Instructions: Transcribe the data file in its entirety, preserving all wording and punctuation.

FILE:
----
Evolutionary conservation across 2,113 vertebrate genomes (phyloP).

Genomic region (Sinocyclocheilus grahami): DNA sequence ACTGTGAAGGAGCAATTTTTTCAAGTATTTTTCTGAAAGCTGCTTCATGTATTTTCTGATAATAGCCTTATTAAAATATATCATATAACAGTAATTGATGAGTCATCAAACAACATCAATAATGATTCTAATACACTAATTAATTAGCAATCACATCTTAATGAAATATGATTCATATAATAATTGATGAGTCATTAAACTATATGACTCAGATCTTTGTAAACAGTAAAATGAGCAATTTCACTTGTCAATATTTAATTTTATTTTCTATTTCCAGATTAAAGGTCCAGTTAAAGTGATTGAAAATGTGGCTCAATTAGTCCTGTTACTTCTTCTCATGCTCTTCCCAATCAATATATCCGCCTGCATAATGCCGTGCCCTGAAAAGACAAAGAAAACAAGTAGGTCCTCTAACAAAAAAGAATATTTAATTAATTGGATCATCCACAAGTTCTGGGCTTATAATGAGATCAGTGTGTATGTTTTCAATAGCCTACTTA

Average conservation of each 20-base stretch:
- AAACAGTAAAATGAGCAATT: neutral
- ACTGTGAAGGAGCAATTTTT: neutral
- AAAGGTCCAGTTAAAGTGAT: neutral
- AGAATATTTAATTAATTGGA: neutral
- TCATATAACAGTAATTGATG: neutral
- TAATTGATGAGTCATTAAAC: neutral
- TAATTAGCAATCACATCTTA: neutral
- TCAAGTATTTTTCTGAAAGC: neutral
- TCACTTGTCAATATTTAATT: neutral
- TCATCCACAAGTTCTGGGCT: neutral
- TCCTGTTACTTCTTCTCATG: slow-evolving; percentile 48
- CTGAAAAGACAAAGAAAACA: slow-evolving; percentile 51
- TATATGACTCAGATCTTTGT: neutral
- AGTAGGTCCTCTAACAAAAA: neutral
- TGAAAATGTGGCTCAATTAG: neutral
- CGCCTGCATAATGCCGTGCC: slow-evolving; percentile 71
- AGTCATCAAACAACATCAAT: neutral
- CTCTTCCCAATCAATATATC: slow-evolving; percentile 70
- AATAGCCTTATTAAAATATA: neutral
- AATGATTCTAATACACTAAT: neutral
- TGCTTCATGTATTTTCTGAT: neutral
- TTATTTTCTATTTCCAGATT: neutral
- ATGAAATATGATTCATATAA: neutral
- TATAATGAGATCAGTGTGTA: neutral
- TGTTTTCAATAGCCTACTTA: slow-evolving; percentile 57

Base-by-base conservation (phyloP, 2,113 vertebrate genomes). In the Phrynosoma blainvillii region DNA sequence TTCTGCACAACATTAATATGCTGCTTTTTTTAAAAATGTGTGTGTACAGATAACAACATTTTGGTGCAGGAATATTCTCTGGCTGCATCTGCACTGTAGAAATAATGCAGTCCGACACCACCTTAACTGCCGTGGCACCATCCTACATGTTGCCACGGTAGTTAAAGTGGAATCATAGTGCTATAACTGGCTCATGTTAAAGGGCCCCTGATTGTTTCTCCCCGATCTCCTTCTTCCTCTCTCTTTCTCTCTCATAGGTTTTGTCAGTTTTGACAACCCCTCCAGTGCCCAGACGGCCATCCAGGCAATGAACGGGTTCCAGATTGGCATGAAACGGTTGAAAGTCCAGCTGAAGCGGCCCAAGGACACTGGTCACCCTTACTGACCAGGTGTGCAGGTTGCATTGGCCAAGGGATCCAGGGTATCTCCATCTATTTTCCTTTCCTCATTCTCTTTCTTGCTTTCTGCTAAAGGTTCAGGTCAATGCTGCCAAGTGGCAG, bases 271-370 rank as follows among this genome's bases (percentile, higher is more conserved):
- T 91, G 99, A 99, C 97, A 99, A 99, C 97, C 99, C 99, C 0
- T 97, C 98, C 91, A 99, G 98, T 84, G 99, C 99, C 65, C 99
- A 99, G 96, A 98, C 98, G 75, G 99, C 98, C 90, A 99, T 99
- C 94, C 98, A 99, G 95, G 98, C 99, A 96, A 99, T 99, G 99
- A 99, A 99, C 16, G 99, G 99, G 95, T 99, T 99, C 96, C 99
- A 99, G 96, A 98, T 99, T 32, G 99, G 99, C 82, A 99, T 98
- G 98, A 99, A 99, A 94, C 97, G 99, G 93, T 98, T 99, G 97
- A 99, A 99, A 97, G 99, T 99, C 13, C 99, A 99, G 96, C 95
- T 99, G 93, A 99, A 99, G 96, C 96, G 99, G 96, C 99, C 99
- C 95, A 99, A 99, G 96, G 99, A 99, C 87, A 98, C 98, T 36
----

Evolutionary conservation across 2,113 vertebrate genomes (phyloP).

Genomic region (Sinocyclocheilus grahami): DNA sequence ACTGTGAAGGAGCAATTTTTTCAAGTATTTTTCTGAAAGCTGCTTCATGTATTTTCTGATAATAGCCTTATTAAAATATATCATATAACAGTAATTGATGAGTCATCAAACAACATCAATAATGATTCTAATACACTAATTAATTAGCAATCACATCTTAATGAAATATGATTCATATAATAATTGATGAGTCATTAAACTATATGACTCAGATCTTTGTAAACAGTAAAATGAGCAATTTCACTTGTCAATATTTAATTTTATTTTCTATTTCCAGATTAAAGGTCCAGTTAAAGTGATTGAAAATGTGGCTCAATTAGTCCTGTTACTTCTTCTCATGCTCTTCCCAATCAATATATCCGCCTGCATAATGCCGTGCCCTGAAAAGACAAAGAAAACAAGTAGGTCCTCTAACAAAAAAGAATATTTAATTAATTGGATCATCCACAAGTTCTGGGCTTATAATGAGATCAGTGTGTATGTTTTCAATAGCCTACTTA

Average conservation of each 20-base stretch:
- AAACAGTAAAATGAGCAATT: neutral
- ACTGTGAAGGAGCAATTTTT: neutral
- AAAGGTCCAGTTAAAGTGAT: neutral
- AGAATATTTAATTAATTGGA: neutral
- TCATATAACAGTAATTGATG: neutral
- TAATTGATGAGTCATTAAAC: neutral
- TAATTAGCAATCACATCTTA: neutral
- TCAAGTATTTTTCTGAAAGC: neutral
- TCACTTGTCAATATTTAATT: neutral
- TCATCCACAAGTTCTGGGCT: neutral
- TCCTGTTACTTCTTCTCATG: slow-evolving; percentile 48
- CTGAAAAGACAAAGAAAACA: slow-evolving; percentile 51
- TATATGACTCAGATCTTTGT: neutral
- AGTAGGTCCTCTAACAAAAA: neutral
- TGAAAATGTGGCTCAATTAG: neutral
- CGCCTGCATAATGCCGTGCC: slow-evolving; percentile 71
- AGTCATCAAACAACATCAAT: neutral
- CTCTTCCCAATCAATATATC: slow-evolving; percentile 70
- AATAGCCTTATTAAAATATA: neutral
- AATGATTCTAATACACTAAT: neutral
- TGCTTCATGTATTTTCTGAT: neutral
- TTATTTTCTATTTCCAGATT: neutral
- ATGAAATATGATTCATATAA: neutral
- TATAATGAGATCAGTGTGTA: neutral
- TGTTTTCAATAGCCTACTTA: slow-evolving; percentile 57

Base-by-base conservation (phyloP, 2,113 vertebrate genomes). In the Phrynosoma blainvillii region DNA sequence TTCTGCACAACATTAATATGCTGCTTTTTTTAAAAATGTGTGTGTACAGATAACAACATTTTGGTGCAGGAATATTCTCTGGCTGCATCTGCACTGTAGAAATAATGCAGTCCGACACCACCTTAACTGCCGTGGCACCATCCTACATGTTGCCACGGTAGTTAAAGTGGAATCATAGTGCTATAACTGGCTCATGTTAAAGGGCCCCTGATTGTTTCTCCCCGATCTCCTTCTTCCTCTCTCTTTCTCTCTCATAGGTTTTGTCAGTTTTGACAACCCCTCCAGTGCCCAGACGGCCATCCAGGCAATGAACGGGTTCCAGATTGGCATGAAACGGTTGAAAGTCCAGCTGAAGCGGCCCAAGGACACTGGTCACCCTTACTGACCAGGTGTGCAGGTTGCATTGGCCAAGGGATCCAGGGTATCTCCATCTATTTTCCTTTCCTCATTCTCTTTCTTGCTTTCTGCTAAAGGTTCAGGTCAATGCTGCCAAGTGGCAG, bases 271-370 rank as follows among this genome's bases (percentile, higher is more conserved):
- T 91, G 99, A 99, C 97, A 99, A 99, C 97, C 99, C 99, C 0
- T 97, C 98, C 91, A 99, G 98, T 84, G 99, C 99, C 65, C 99
- A 99, G 96, A 98, C 98, G 75, G 99, C 98, C 90, A 99, T 99
- C 94, C 98, A 99, G 95, G 98, C 99, A 96, A 99, T 99, G 99
- A 99, A 99, C 16, G 99, G 99, G 95, T 99, T 99, C 96, C 99
- A 99, G 96, A 98, T 99, T 32, G 99, G 99, C 82, A 99, T 98
- G 98, A 99, A 99, A 94, C 97, G 99, G 93, T 98, T 99, G 97
- A 99, A 99, A 97, G 99, T 99, C 13, C 99, A 99, G 96, C 95
- T 99, G 93, A 99, A 99, G 96, C 96, G 99, G 96, C 99, C 99
- C 95, A 99, A 99, G 96, G 99, A 99, C 87, A 98, C 98, T 36